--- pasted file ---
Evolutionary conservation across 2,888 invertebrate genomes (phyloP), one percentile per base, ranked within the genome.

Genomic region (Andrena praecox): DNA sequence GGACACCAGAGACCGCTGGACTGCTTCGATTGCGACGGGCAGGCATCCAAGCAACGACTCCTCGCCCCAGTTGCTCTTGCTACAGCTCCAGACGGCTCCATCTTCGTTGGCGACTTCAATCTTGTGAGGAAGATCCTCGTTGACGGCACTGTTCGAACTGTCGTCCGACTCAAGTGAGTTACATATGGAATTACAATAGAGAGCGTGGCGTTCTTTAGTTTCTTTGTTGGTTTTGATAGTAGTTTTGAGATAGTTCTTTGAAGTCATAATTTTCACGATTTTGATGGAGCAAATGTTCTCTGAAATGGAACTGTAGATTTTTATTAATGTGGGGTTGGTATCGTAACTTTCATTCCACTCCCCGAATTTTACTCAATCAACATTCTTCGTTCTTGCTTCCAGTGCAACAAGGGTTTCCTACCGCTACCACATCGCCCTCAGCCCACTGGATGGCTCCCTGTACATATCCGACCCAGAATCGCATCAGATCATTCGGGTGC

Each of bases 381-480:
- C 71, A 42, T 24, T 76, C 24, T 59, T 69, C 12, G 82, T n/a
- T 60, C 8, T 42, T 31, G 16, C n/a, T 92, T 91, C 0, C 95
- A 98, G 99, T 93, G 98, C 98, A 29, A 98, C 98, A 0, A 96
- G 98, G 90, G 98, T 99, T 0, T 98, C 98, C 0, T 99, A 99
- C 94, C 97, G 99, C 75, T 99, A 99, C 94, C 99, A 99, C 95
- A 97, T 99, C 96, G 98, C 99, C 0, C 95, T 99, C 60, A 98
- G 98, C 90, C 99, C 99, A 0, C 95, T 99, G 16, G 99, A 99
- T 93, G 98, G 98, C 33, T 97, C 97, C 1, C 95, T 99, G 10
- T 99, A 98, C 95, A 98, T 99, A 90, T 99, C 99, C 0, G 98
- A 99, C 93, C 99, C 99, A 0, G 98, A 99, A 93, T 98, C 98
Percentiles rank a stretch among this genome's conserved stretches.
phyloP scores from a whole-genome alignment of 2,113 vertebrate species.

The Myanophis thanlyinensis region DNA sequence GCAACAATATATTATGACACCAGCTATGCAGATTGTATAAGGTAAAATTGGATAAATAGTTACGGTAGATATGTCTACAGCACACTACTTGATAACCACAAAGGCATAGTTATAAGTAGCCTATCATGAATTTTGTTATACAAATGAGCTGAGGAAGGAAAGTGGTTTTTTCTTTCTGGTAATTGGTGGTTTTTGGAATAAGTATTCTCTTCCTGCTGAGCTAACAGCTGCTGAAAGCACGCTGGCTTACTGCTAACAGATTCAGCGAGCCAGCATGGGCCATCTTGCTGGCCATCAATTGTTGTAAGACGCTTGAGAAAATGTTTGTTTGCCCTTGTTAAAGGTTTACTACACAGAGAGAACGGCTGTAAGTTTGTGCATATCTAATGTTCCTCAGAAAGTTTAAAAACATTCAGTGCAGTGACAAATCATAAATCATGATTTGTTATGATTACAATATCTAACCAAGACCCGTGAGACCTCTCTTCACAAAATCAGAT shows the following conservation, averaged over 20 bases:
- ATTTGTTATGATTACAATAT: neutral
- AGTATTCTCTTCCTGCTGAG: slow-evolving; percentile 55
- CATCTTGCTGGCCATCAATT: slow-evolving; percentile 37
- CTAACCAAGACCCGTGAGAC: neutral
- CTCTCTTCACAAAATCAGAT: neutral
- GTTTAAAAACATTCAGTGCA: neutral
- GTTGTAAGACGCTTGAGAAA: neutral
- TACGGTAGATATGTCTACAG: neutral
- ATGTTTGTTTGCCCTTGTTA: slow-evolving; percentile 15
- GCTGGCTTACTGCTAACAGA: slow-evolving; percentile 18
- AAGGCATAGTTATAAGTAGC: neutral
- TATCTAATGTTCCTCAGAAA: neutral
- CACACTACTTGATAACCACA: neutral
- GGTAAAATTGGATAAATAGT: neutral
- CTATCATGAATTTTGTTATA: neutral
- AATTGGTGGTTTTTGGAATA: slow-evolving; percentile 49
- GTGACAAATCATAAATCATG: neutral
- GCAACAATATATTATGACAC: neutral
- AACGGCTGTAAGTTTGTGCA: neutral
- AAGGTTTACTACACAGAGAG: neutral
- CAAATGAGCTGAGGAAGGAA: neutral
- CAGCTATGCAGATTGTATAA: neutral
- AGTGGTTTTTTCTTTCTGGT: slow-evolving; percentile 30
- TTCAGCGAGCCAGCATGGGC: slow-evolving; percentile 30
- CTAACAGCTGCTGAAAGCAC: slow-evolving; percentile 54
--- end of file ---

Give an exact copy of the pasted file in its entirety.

Evolutionary conservation across 2,888 invertebrate genomes (phyloP), one percentile per base, ranked within the genome.

Genomic region (Andrena praecox): DNA sequence GGACACCAGAGACCGCTGGACTGCTTCGATTGCGACGGGCAGGCATCCAAGCAACGACTCCTCGCCCCAGTTGCTCTTGCTACAGCTCCAGACGGCTCCATCTTCGTTGGCGACTTCAATCTTGTGAGGAAGATCCTCGTTGACGGCACTGTTCGAACTGTCGTCCGACTCAAGTGAGTTACATATGGAATTACAATAGAGAGCGTGGCGTTCTTTAGTTTCTTTGTTGGTTTTGATAGTAGTTTTGAGATAGTTCTTTGAAGTCATAATTTTCACGATTTTGATGGAGCAAATGTTCTCTGAAATGGAACTGTAGATTTTTATTAATGTGGGGTTGGTATCGTAACTTTCATTCCACTCCCCGAATTTTACTCAATCAACATTCTTCGTTCTTGCTTCCAGTGCAACAAGGGTTTCCTACCGCTACCACATCGCCCTCAGCCCACTGGATGGCTCCCTGTACATATCCGACCCAGAATCGCATCAGATCATTCGGGTGC

Each of bases 381-480:
- C 71, A 42, T 24, T 76, C 24, T 59, T 69, C 12, G 82, T n/a
- T 60, C 8, T 42, T 31, G 16, C n/a, T 92, T 91, C 0, C 95
- A 98, G 99, T 93, G 98, C 98, A 29, A 98, C 98, A 0, A 96
- G 98, G 90, G 98, T 99, T 0, T 98, C 98, C 0, T 99, A 99
- C 94, C 97, G 99, C 75, T 99, A 99, C 94, C 99, A 99, C 95
- A 97, T 99, C 96, G 98, C 99, C 0, C 95, T 99, C 60, A 98
- G 98, C 90, C 99, C 99, A 0, C 95, T 99, G 16, G 99, A 99
- T 93, G 98, G 98, C 33, T 97, C 97, C 1, C 95, T 99, G 10
- T 99, A 98, C 95, A 98, T 99, A 90, T 99, C 99, C 0, G 98
- A 99, C 93, C 99, C 99, A 0, G 98, A 99, A 93, T 98, C 98
Percentiles rank a stretch among this genome's conserved stretches.
phyloP scores from a whole-genome alignment of 2,113 vertebrate species.

The Myanophis thanlyinensis region DNA sequence GCAACAATATATTATGACACCAGCTATGCAGATTGTATAAGGTAAAATTGGATAAATAGTTACGGTAGATATGTCTACAGCACACTACTTGATAACCACAAAGGCATAGTTATAAGTAGCCTATCATGAATTTTGTTATACAAATGAGCTGAGGAAGGAAAGTGGTTTTTTCTTTCTGGTAATTGGTGGTTTTTGGAATAAGTATTCTCTTCCTGCTGAGCTAACAGCTGCTGAAAGCACGCTGGCTTACTGCTAACAGATTCAGCGAGCCAGCATGGGCCATCTTGCTGGCCATCAATTGTTGTAAGACGCTTGAGAAAATGTTTGTTTGCCCTTGTTAAAGGTTTACTACACAGAGAGAACGGCTGTAAGTTTGTGCATATCTAATGTTCCTCAGAAAGTTTAAAAACATTCAGTGCAGTGACAAATCATAAATCATGATTTGTTATGATTACAATATCTAACCAAGACCCGTGAGACCTCTCTTCACAAAATCAGAT shows the following conservation, averaged over 20 bases:
- ATTTGTTATGATTACAATAT: neutral
- AGTATTCTCTTCCTGCTGAG: slow-evolving; percentile 55
- CATCTTGCTGGCCATCAATT: slow-evolving; percentile 37
- CTAACCAAGACCCGTGAGAC: neutral
- CTCTCTTCACAAAATCAGAT: neutral
- GTTTAAAAACATTCAGTGCA: neutral
- GTTGTAAGACGCTTGAGAAA: neutral
- TACGGTAGATATGTCTACAG: neutral
- ATGTTTGTTTGCCCTTGTTA: slow-evolving; percentile 15
- GCTGGCTTACTGCTAACAGA: slow-evolving; percentile 18
- AAGGCATAGTTATAAGTAGC: neutral
- TATCTAATGTTCCTCAGAAA: neutral
- CACACTACTTGATAACCACA: neutral
- GGTAAAATTGGATAAATAGT: neutral
- CTATCATGAATTTTGTTATA: neutral
- AATTGGTGGTTTTTGGAATA: slow-evolving; percentile 49
- GTGACAAATCATAAATCATG: neutral
- GCAACAATATATTATGACAC: neutral
- AACGGCTGTAAGTTTGTGCA: neutral
- AAGGTTTACTACACAGAGAG: neutral
- CAAATGAGCTGAGGAAGGAA: neutral
- CAGCTATGCAGATTGTATAA: neutral
- AGTGGTTTTTTCTTTCTGGT: slow-evolving; percentile 30
- TTCAGCGAGCCAGCATGGGC: slow-evolving; percentile 30
- CTAACAGCTGCTGAAAGCAC: slow-evolving; percentile 54